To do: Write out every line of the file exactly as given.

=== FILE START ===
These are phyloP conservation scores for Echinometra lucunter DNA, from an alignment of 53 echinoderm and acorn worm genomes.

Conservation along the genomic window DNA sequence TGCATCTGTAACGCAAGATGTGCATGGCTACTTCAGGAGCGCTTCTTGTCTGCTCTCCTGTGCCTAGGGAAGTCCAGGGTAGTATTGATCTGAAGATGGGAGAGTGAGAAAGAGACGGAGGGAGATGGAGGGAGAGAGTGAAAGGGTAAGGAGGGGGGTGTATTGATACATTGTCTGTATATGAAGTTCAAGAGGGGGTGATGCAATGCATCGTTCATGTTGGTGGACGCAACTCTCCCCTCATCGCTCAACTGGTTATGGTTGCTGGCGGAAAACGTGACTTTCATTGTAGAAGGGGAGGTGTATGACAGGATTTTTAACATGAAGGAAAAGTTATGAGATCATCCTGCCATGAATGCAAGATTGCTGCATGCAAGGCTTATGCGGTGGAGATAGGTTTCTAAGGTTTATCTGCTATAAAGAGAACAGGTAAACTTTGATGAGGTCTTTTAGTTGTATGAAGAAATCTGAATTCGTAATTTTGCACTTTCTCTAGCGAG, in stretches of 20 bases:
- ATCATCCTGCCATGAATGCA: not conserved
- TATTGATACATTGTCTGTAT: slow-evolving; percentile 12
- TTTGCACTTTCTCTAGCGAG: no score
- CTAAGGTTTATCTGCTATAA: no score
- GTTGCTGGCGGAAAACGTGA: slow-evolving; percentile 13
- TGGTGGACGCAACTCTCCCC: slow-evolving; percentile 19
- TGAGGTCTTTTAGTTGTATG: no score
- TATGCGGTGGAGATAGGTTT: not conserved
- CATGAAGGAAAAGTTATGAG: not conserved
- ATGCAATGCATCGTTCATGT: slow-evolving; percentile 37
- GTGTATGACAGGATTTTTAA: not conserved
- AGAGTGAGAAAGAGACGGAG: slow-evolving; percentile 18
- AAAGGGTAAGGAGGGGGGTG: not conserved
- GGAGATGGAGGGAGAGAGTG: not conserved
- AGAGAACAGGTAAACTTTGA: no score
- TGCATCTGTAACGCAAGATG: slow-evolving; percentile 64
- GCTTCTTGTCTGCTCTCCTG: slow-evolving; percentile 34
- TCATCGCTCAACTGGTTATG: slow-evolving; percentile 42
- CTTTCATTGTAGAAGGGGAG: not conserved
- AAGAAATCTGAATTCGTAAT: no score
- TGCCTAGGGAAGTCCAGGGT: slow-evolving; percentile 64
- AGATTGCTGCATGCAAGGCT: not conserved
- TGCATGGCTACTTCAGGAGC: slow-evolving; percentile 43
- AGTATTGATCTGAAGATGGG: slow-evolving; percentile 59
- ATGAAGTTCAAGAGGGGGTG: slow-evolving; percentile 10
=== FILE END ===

These are phyloP conservation scores for Echinometra lucunter DNA, from an alignment of 53 echinoderm and acorn worm genomes.

Conservation along the genomic window DNA sequence TGCATCTGTAACGCAAGATGTGCATGGCTACTTCAGGAGCGCTTCTTGTCTGCTCTCCTGTGCCTAGGGAAGTCCAGGGTAGTATTGATCTGAAGATGGGAGAGTGAGAAAGAGACGGAGGGAGATGGAGGGAGAGAGTGAAAGGGTAAGGAGGGGGGTGTATTGATACATTGTCTGTATATGAAGTTCAAGAGGGGGTGATGCAATGCATCGTTCATGTTGGTGGACGCAACTCTCCCCTCATCGCTCAACTGGTTATGGTTGCTGGCGGAAAACGTGACTTTCATTGTAGAAGGGGAGGTGTATGACAGGATTTTTAACATGAAGGAAAAGTTATGAGATCATCCTGCCATGAATGCAAGATTGCTGCATGCAAGGCTTATGCGGTGGAGATAGGTTTCTAAGGTTTATCTGCTATAAAGAGAACAGGTAAACTTTGATGAGGTCTTTTAGTTGTATGAAGAAATCTGAATTCGTAATTTTGCACTTTCTCTAGCGAG, in stretches of 20 bases:
- ATCATCCTGCCATGAATGCA: not conserved
- TATTGATACATTGTCTGTAT: slow-evolving; percentile 12
- TTTGCACTTTCTCTAGCGAG: no score
- CTAAGGTTTATCTGCTATAA: no score
- GTTGCTGGCGGAAAACGTGA: slow-evolving; percentile 13
- TGGTGGACGCAACTCTCCCC: slow-evolving; percentile 19
- TGAGGTCTTTTAGTTGTATG: no score
- TATGCGGTGGAGATAGGTTT: not conserved
- CATGAAGGAAAAGTTATGAG: not conserved
- ATGCAATGCATCGTTCATGT: slow-evolving; percentile 37
- GTGTATGACAGGATTTTTAA: not conserved
- AGAGTGAGAAAGAGACGGAG: slow-evolving; percentile 18
- AAAGGGTAAGGAGGGGGGTG: not conserved
- GGAGATGGAGGGAGAGAGTG: not conserved
- AGAGAACAGGTAAACTTTGA: no score
- TGCATCTGTAACGCAAGATG: slow-evolving; percentile 64
- GCTTCTTGTCTGCTCTCCTG: slow-evolving; percentile 34
- TCATCGCTCAACTGGTTATG: slow-evolving; percentile 42
- CTTTCATTGTAGAAGGGGAG: not conserved
- AAGAAATCTGAATTCGTAAT: no score
- TGCCTAGGGAAGTCCAGGGT: slow-evolving; percentile 64
- AGATTGCTGCATGCAAGGCT: not conserved
- TGCATGGCTACTTCAGGAGC: slow-evolving; percentile 43
- AGTATTGATCTGAAGATGGG: slow-evolving; percentile 59
- ATGAAGTTCAAGAGGGGGTG: slow-evolving; percentile 10